There were seven intentional walks issued in last night’s World Series Game Five, three of which were dished out to Albert Pujols alone. That’s a lot. In fact, it’s more intentional walking than any other World Series game ever.
There are those among us who believe that the intentional base on balls is the scourge of the game of baseball. It’s difficult to argue with this following’s most basic points:
- It’s anticlimactic;
- It’s a non-action, with no actual baseball playing necessary;
- It’s the removal of something that should be an exciting moment for fans;
- It’s a flaw in the rules of the game;
- It’s a blatant lack of confidence in the ability of your team;
- It’s unlike anything in any other sport because it takes zero skill to accomplish; and
- It’s ultimately stealing from the spectacle of watching baseball.
While all of these are true, I can’t escape the feeling that the intentional walk is a necessary evil. An attempt to ban it, or the implementation of gimmicky rules to force pitchers to avoid it, seems far more likely to call the legitimacy of the game into question than to simply and perhaps begrudgingly allow it. After all, the intentional walk’s misuse is so rampant that it’s far more likely to harm the team implementing it than the one being given a free pass.
Tom Tango’s The Book used run expectancy in base out states to find that generally speaking, without looking at the specifics of the score, the only time an intentional base on balls clearly benefits the pitching team is in the following scenario: two out, base runners on second and third and a hitter at the plate with a projected true talent weighted on base average 14% better than the batter behind him in the lineup. Later in the chapter, The Book goes into specifics, which was recently summarized and applied to the Cardinals lineup by Matt Klaasen for FanGraphs.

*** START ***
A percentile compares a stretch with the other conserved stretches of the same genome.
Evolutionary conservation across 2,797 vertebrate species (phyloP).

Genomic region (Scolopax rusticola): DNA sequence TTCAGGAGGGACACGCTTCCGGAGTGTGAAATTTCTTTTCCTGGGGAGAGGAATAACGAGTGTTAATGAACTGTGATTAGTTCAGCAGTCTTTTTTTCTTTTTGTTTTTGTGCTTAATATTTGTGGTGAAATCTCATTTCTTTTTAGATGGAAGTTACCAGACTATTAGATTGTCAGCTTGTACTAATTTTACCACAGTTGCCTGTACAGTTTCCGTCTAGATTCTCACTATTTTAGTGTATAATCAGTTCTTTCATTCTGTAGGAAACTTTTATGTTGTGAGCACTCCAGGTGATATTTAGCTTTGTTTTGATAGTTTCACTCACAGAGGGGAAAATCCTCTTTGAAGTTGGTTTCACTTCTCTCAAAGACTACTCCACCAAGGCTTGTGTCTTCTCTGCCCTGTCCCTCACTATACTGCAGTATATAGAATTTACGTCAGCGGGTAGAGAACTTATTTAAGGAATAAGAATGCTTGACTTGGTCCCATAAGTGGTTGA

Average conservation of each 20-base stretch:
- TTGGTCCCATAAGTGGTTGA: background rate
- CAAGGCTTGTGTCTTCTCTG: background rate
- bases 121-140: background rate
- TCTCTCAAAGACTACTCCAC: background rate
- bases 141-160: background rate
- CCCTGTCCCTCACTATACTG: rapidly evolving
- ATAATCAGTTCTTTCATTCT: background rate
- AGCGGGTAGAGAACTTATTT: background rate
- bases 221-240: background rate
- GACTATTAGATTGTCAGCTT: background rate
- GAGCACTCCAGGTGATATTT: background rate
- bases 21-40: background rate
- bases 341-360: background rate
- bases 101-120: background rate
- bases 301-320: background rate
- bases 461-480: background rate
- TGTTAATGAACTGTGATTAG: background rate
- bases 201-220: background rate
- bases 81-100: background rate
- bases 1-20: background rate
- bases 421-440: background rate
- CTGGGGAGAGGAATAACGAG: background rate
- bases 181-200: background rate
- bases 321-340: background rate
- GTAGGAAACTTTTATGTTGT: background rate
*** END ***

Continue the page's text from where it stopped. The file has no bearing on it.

Nonetheless, the most adamant of the intentional walk haters have come up with a few potential rule changes that are every bit as creative as they are unlikely to ever be implemented. Rob Neyer, writing for SB Nation, brings up an idea first formulated in 1937, and written about in Peter Morris’ A Game of Inches:
Sid Keener of the St. Louis Star-Times made an imaginative proposal. He suggested giving a batter who walked on four pitches the option of declining the free pass. If a second four-pitch walk resulted, the batter could choose between a walk to second or again declining the walk. If he declined again and another four-pitch walk ensued, the batter would walk all the way to third base.
Another idea, from Tom Tango, would see a four pitch walk punished with a free trip to second base for the batter.
Any 4-0 walk, intentional or not, results in a two-base penalty. If you have a runner on 2B, the 4-0 walk gets you runners on 1B and 3B. If you have a runner on 3B, then it’s guys on 2B and 3B. And, with runners on 2B and 3B, the batter goes to 1B, the runner on 2B stays put, and the runner on 3B scores. Under this scenario, how often would a pitcher not give the batter at least one strike?
Perhaps the most inventive, and realistic, comes from a reader of Tango’s The Book blog, who suggests putting limits on the catcher’s movement.
What about just making pitchouts more difficult? Perhaps by ruling that the catcher must be crouched in the catcher’s box when the pitch is released? Penalty could be a balk. With no runners on, the penalty could be the 2-base walk. Or, potentially, one warning with a second leading to the catcher being ejected. True, the pitcher could just throw high or outside 4 times in a row, but there is a greater risk of missing the spot, either via a passed ball/wild pitch or a pitch near enough to the strike zone.
While we’re on the subject, and because the numbers are so incredibly astounding, allow me to close with the five highest individual intentional walk seasons in the history of baseball:
- Barry Bonds (2004): 120.
- Barry Bonds (2002): 68.
- Barry Bonds (2003): 61.
- Willie McCovey (1969): 45.
- Albert Pujols (2009): 43.